By modifying the stylistic properties of highlighted content area 800 (
As referenced above, various embodiments of the present invention allow a developer or user to rename styles that may be automatically created by the Web development environments configured according to these embodiments. Therefore, developers may create multiple, new named styles that may be reused for additional content in the same Web page or even become part of an external style sheet that may be applied to any number of different Web pages.
It should be noted that the examples of Web pages and underlying code listings provided herein are intended only to represent examples of implementing and operating various embodiments of the present invention. These specific examples are not intended to limit the scope of the claimed invention to any particular Web page, underlying code structure, or the like. The various embodiments of the present invention may be included in many different Web development environments and may be used in the design, creation, and modification of any type of Web pages and/or Web sites.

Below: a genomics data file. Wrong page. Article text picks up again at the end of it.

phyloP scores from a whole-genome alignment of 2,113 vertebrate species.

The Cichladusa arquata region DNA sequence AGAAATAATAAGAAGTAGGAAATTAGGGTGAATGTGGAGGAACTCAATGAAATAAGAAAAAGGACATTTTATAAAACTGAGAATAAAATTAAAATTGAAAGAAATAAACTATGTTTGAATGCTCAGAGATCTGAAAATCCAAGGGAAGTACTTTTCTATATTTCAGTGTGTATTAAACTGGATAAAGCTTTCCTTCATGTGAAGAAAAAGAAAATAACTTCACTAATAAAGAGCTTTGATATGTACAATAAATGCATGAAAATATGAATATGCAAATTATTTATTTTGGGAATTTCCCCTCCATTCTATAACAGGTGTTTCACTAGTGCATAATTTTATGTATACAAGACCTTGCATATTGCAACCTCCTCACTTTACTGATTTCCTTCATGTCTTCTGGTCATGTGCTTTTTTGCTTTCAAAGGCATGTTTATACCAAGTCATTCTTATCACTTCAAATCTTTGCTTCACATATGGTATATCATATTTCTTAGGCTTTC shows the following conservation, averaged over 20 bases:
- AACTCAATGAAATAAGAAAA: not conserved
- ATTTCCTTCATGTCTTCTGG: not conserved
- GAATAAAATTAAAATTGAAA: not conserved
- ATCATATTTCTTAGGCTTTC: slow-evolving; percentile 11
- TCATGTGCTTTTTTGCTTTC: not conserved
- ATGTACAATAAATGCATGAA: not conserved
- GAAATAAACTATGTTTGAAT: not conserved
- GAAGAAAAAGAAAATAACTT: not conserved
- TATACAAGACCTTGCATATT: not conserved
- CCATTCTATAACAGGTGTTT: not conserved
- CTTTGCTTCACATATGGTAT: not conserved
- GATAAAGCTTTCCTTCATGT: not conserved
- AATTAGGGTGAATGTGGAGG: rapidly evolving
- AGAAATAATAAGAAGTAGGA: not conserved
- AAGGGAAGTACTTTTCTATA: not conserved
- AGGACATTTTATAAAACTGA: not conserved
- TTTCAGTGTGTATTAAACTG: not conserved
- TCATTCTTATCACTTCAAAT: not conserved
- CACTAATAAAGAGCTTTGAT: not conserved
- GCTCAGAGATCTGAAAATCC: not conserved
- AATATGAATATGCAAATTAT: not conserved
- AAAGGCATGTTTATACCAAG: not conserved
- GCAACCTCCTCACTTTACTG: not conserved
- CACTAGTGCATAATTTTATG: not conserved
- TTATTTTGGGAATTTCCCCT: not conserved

When the developer makes stylistic changes to the Web page using the graphical editing tools provided in GUI 902, automatic style application 901 captures those changes and compares them to any existing styles or style rules administered in style data structure 906. Style data structure 906 is a data structure that keeps track of the existing styles available to the Web page and which Web page elements the styles are applied to. If automatic style application 901 does not find a matching style in style data structure 906, a new style is automatically generated by style rule generator 907 that defines each of the stylistic changes entered by the developer. Style rule generator 907 may be implemented as a set of rules for translating or mapping HTML markup into CSS.